Nigel North, Baroque lute (England) - Saturday, June 10, 2017 at 3:00 p.m.

Baroque Lute
Cleveland Institute of Music, Mixon Hall
Saturday, June 10, 2017, at 3:00 p.m.

J.S. Bach (1685-1750)  

    Suite in G minor (BWV 995)
        Prelude – tres vite
        Gavotte 1 & 2

J.S. Bach

    Suite in B flat major (after BWV 1010, 4th suite for solo cello)
        Bourree 1 & 2

J.S. Bach

    Sonata in G minor (after BWV 1001 for solo violin)
        Fuga (Allegro)

J.S. Bach

    Partita in D minor (after BWV 1004, for solo violin)

Please silence all electronic devices, including cellular phones, wristwatches, and pagers. Photography, video or audio recording are not permitted during this concert.


The lute which was played in Johann Sebastian Bach’s life time (1685-1750) would have been the 11 course lute (with 11 courses and 20 strings) or the 13 course lute  (with 13 courses and 24 strings), as in today’s recital. Both tuned in a d minor chord with an added scale of bass diapasons strung in octaves. These were the standard lutes in Germany during Bach’s lifetime.

In 1903, in the last years of the Bach-Gesellschaft Ausgabe, a German musicologist, Wilhelm Tappert, decreed that a certain collection of pieces were to be known as Bach's “lute works.” These were labeled BWV 995-1000 and 1006a. BWV 995 is in fact Bach's own arrangement for lute, in his hand, of his 5th cello suite. The autograph is in normal notation with two staves, rather than the usual tablature used by real lutenists. It is also for a lute with one more course than normal and is mostly playable on a normal 18th century lute with a few modifications. This suite is the only clear "Lute Work," and it seems fitting to begin a Bach lute program with this suite.  The G minor lute suite, BWV 995, was born from a cello suite, and one can wonder why Bach only transcribed one suite for the lute and not all six. They all make wonderful lute pieces, with their broken, arpeggiated style, thin texture, mixture of styles expressed in stylized dance movements so familiar to the lute. In fact they fit the lute better than the so-called lute works, BWV 996-1000. It was this search for idiomatic lute music by Bach, which lead me to make my own transcriptions of the cello (and violin) works over the “lute works.” For this recital, I have paired the 5th cello suite/ Lute Suite in G minor, with a transcription of the 4th cello suite. In it’s original key of E flat major, it represents a significant challenge to the cellist. On the lute, In B flat major, it represents a dream of a piece for lutenists. Notice how many open strings are played in the opening Prelude!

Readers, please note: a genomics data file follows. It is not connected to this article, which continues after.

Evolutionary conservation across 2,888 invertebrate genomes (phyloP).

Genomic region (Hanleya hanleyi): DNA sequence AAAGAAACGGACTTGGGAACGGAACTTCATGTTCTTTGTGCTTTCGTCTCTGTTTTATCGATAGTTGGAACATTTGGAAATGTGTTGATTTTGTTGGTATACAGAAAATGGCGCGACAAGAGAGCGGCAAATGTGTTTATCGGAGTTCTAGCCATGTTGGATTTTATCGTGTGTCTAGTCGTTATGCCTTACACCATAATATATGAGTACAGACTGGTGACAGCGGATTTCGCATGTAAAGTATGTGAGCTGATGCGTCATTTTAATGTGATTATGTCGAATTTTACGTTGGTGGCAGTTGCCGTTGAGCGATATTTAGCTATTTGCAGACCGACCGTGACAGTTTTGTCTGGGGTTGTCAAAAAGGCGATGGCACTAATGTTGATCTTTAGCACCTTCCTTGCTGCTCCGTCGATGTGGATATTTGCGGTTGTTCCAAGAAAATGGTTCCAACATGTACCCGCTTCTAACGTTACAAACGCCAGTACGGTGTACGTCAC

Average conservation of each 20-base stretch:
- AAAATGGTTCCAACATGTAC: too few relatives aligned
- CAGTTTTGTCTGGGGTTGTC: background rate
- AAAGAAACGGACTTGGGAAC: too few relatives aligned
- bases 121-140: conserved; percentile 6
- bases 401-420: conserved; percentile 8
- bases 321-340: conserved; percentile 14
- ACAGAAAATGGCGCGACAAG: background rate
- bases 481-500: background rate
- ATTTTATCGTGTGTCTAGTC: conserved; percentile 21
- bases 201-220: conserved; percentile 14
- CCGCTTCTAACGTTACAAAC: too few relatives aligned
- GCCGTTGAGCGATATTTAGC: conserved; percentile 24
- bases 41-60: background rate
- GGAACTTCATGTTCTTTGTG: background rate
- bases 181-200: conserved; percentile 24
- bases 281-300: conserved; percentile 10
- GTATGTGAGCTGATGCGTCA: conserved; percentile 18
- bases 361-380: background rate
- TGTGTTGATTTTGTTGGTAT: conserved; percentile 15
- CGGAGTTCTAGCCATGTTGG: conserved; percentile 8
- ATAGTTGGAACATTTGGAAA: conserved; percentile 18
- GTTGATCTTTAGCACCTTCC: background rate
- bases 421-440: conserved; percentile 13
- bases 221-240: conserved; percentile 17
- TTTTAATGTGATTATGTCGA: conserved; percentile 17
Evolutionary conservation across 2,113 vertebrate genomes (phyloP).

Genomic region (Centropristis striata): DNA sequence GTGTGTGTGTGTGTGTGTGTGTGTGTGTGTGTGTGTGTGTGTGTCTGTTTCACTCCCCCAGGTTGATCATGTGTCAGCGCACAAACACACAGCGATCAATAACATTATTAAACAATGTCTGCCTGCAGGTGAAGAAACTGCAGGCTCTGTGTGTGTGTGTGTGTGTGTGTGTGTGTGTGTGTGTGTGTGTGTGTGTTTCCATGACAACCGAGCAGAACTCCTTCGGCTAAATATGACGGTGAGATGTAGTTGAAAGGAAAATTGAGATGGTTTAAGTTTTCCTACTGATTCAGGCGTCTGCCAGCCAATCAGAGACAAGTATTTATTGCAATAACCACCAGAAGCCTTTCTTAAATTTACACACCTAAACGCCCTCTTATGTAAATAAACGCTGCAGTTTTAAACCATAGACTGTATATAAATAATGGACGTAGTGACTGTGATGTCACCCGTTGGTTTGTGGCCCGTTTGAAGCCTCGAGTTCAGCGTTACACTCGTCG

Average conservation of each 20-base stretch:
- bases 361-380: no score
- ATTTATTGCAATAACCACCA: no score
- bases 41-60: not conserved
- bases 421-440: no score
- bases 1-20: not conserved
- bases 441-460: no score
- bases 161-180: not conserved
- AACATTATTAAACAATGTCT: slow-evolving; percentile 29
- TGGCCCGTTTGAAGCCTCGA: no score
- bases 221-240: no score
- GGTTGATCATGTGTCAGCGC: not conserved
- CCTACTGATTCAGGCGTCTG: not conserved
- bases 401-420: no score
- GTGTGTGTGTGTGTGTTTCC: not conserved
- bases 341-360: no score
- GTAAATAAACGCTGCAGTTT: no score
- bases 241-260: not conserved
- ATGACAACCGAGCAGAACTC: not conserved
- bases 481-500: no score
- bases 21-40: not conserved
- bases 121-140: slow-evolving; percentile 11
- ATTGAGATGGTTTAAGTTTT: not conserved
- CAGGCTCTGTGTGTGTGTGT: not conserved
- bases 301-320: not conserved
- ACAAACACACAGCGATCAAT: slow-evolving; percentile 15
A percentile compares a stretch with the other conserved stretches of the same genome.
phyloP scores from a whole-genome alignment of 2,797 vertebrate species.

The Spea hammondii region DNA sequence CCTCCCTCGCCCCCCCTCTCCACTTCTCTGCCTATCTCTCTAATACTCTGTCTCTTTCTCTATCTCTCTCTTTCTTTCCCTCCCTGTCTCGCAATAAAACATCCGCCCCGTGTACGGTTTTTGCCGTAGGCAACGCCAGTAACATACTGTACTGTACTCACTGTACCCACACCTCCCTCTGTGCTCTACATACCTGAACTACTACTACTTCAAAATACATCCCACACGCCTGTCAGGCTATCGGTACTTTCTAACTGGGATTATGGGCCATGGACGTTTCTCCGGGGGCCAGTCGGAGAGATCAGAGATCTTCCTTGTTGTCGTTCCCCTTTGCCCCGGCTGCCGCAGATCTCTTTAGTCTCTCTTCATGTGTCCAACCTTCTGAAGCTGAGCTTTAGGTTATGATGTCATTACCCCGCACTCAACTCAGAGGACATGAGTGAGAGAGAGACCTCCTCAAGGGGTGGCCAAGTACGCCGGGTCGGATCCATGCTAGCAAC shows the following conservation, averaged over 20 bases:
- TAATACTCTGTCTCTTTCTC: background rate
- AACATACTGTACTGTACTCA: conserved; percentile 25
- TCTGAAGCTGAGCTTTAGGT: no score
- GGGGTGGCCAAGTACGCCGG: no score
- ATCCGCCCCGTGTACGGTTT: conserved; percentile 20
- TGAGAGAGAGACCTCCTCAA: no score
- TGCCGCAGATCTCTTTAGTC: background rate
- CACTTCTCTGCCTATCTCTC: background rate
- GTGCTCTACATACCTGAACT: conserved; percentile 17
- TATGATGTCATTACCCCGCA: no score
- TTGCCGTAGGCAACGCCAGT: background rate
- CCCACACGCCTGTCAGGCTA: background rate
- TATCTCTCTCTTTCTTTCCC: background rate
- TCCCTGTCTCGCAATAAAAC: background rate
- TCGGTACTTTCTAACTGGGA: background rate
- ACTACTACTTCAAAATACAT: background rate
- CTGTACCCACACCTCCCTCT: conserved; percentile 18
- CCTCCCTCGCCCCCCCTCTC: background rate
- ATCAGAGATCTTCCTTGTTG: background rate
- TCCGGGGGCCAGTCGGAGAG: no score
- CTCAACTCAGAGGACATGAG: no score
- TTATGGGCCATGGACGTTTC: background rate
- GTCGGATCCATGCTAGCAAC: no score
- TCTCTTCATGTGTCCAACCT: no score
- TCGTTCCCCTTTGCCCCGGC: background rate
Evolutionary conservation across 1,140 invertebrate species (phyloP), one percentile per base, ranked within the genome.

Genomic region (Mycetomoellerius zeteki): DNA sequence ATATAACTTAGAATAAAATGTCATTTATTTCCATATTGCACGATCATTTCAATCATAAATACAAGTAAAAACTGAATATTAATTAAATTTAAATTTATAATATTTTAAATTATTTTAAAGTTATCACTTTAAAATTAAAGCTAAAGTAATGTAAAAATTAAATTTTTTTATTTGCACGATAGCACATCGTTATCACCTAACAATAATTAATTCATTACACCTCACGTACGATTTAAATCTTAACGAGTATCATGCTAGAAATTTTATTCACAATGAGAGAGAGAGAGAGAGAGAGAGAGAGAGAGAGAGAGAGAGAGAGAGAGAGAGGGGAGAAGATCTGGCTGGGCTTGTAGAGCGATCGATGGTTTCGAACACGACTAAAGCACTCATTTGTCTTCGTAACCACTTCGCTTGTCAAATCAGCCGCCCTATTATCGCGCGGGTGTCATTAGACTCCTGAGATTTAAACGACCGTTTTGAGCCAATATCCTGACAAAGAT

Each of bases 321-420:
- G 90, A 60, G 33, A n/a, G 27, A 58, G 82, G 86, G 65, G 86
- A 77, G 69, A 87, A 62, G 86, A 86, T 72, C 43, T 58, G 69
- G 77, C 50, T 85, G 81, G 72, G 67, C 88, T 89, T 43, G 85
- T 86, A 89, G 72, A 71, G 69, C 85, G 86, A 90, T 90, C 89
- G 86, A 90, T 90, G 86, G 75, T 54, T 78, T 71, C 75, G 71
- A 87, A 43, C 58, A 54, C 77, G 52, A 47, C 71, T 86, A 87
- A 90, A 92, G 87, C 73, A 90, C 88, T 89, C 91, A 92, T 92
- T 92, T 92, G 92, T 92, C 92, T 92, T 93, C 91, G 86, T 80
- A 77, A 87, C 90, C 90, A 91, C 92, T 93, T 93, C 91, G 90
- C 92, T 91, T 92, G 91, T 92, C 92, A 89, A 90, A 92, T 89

The remainder of the 1903 “lute works” were mostly meant for a keyboard instrument known as the "Lautenwerk," a gut strung harpsichord which imitated the sound and range of the lute. In Bach's house, at his death, there was at least one lute and one Lautenwerk, but it does seem clear that Bach never actually played the lute. We can read from contemporaries that Bach liked to take the works for solo violin and solo cello and play them on the keyboard, adding as much as was needed to make them sound idiomatic. We have the 2nd sonata for violin, BWV 1003, in a beautiful keyboard arrangement; not an autograph but thought to be Bach's work; similarly, the C major violin Adagio from BWV 1005. Like many musicians in his time, Bach liked to rearrange existing compositions and make new creations from old material. His interest in the lute and in lutenists even lead him to take a Sonata by the contemporary lutenist, Sylvius Weiss, arrange it for harpsichord and add a new violin part. This work became know as BWV 1025.

The second part of the recital begins with the sonata, in G minor, (the first from “Sei Solo a Violino senza Basso accompagnato”). This is another piece which links Bach to the lute world. The Fuga exists in a version made by an amateur lutenists friend of Bach. Tappert numbered this arrangement as BWV 1000. The whole Sonata becomes an eloquent and beautiful lute piece. The 2nd Partita from this collection is an Italianate suite, ending with a Ciaconna. The “Bach Chaconne” has become one of the most famous works of all time, played on guitar, piano, lute and harpsichord. It is a dance, in variation form, and has more recently been thought to be a “tombeau” in memory of Bach’s first wife, Maria Barbara, who died in 1720, the date of the “Sei Solo.” It fits the lute like a glove, being in D minor and that key being the home key of a d minor tuned lute!

We also have three lute tablatures of BWV 995, 997 and 1000 written out by lutenists contemporary with Bach. We don't know if Bach knew of these or approved of them. I hope so, and I hope that he might also approve of and like what you will hear in this recital. Truly wonderful music played on a great, expressive instrument that was part of Bach's musical world.

—Nigel North, 2017